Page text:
provide great environmental benefit. Can you enlighten? -- Bill Teague, Menlo
Most buildings are designed to shed rain, and as such are built with hard,
impenetrable roofing surfaces. As a result, rainwater bounces off and collects
as runoff, picking up impuritiesincluding infectious bacteria from animal waste
as well as harmful pesticides and fertilizerson the way to municipal storm
sewers, which in turn eventually empty out into local bodies of water.
Minimizing this run-off means that more impurities will remain in local soils
where they can be broken down more easily into their constituent elements than
if they are concentrated downstream. In order to achieve this goal, landscape
architects have developed so-called green roofs, which utilize living plant
matter and soil on top of a building in order to absorb, collect and reuse
rainwater while preventing run-off. Many buildings employing green roofs are
able to find abundant uses for the water they collect, from watering exterior
plantings at ground level to flushing toilets inside.
According to Steven Peck of the Toronto-based non-profit Green Roofs for
Healthy Cities, green roofs can play an important role in maintaining ecological
integrity within otherwise paved over areas. The roofscapes of our cities are
the last urban frontierfrom 15 percent to 35 percent of the total land areaand
the green roof industry can turn these wasted spaces into a force for cleaner
air, cleaner water, energy savings, cooling, beauty and recreation, he says.
The U.S. Environmental Protection Agency (EPA) encourages the creation of
green roofs for mitigating the urban heat island effect, whereby temperatures
in crowded cities can soar some 10 degrees Fahrenheit higher than in less
developed areas nearby. Other benefits, says the EPA, include: providing amenity
space for tenants (in effect replacing a yard or patio); reducing building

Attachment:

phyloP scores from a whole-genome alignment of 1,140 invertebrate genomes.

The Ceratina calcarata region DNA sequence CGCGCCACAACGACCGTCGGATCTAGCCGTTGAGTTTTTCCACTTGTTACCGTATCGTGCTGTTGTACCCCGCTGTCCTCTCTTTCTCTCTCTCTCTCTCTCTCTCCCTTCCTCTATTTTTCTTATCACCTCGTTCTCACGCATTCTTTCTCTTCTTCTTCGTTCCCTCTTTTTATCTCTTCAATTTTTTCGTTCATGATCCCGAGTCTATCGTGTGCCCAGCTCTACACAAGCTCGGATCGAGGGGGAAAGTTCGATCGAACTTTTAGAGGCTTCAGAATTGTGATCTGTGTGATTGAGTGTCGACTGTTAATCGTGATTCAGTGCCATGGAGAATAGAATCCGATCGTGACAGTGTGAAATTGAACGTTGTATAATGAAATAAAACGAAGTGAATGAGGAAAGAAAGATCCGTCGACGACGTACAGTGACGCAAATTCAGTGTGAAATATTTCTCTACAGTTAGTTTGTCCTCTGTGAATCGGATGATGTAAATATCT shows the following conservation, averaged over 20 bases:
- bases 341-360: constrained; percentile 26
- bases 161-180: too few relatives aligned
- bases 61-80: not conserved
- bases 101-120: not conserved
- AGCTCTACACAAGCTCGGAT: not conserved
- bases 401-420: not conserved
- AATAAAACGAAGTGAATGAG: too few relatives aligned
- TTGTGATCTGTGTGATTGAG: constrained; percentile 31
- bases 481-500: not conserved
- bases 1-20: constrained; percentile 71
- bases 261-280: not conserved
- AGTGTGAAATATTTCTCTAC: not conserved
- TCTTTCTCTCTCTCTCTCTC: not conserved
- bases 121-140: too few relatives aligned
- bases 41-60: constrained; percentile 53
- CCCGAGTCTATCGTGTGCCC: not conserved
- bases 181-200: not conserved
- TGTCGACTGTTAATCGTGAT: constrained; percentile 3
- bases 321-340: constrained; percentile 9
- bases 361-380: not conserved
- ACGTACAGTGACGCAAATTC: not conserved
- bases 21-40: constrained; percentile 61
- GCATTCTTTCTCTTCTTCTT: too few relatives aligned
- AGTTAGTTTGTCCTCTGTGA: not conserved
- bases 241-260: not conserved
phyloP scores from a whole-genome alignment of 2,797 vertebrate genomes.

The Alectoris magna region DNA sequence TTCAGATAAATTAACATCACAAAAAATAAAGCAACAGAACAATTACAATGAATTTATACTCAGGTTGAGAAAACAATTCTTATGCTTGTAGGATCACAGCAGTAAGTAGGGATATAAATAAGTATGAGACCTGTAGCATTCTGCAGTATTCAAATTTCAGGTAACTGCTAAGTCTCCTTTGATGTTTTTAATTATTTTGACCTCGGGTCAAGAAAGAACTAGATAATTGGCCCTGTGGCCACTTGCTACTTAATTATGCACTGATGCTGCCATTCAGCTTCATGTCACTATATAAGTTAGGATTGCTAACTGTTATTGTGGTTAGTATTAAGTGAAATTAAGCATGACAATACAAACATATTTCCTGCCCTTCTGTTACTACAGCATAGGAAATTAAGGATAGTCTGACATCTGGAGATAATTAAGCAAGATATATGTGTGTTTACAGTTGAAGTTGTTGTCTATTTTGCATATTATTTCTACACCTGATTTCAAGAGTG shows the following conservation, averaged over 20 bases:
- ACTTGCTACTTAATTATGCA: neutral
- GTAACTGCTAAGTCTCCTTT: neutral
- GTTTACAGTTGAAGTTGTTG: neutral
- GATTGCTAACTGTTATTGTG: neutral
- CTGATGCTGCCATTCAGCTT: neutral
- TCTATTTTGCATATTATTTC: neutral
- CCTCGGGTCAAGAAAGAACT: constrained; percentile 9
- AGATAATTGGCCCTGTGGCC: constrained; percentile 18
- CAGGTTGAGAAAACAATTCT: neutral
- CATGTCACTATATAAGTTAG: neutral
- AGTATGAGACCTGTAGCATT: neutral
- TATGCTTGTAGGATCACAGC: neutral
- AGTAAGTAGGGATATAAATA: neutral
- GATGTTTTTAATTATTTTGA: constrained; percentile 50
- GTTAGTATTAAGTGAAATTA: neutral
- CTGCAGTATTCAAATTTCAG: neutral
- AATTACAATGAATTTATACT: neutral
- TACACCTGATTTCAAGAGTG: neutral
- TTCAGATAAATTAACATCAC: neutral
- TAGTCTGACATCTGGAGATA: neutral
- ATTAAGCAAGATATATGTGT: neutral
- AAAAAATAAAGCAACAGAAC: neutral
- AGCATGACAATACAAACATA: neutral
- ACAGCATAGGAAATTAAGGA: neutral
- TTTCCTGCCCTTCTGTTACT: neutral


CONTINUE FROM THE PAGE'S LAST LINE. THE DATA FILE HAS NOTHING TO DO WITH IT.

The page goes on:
heating and cooling costs due to the buffering effect of the plant matter and
soil; filtering pollutants like carbon dioxide out of the air and heavy metals
out of rainwater; and increasing bird habitat in otherwise built-up areas.
Beyond going all out to build a living green roof, certain inorganic
materials can also make an existing roof greener. The non-profit Cool Roof
Rating Council (CRRC), for instance, suggests roofing surfaces that reflect the
suns heat so as to reduce the urban heat island effect while improving
residential energy efficiency. According to the group, a cool roof reflects and
emits the suns heat back to the sky. Builders can check out CRRCs website for
a database of information on the radiative properties of various roofing
surfaces so as to make the smartest choice for clients and the environment.
Another quality that makes certain roofs greener than others is how long they
last. Metal roofs are known to be relatively maintenance free and last longer
than shingles in most situations. Slate roofs also have an excellent reputation
for lasting long, although getting work done on them can be expensive when they
do need repairs. The Slate Roofing Contractors Association reports that sea
green slates can last anywhere from one to two centuries, depending on where the
slate is quarried and how well its eventually installed.
CONTACTS: Green Roofs for Healthy Cities,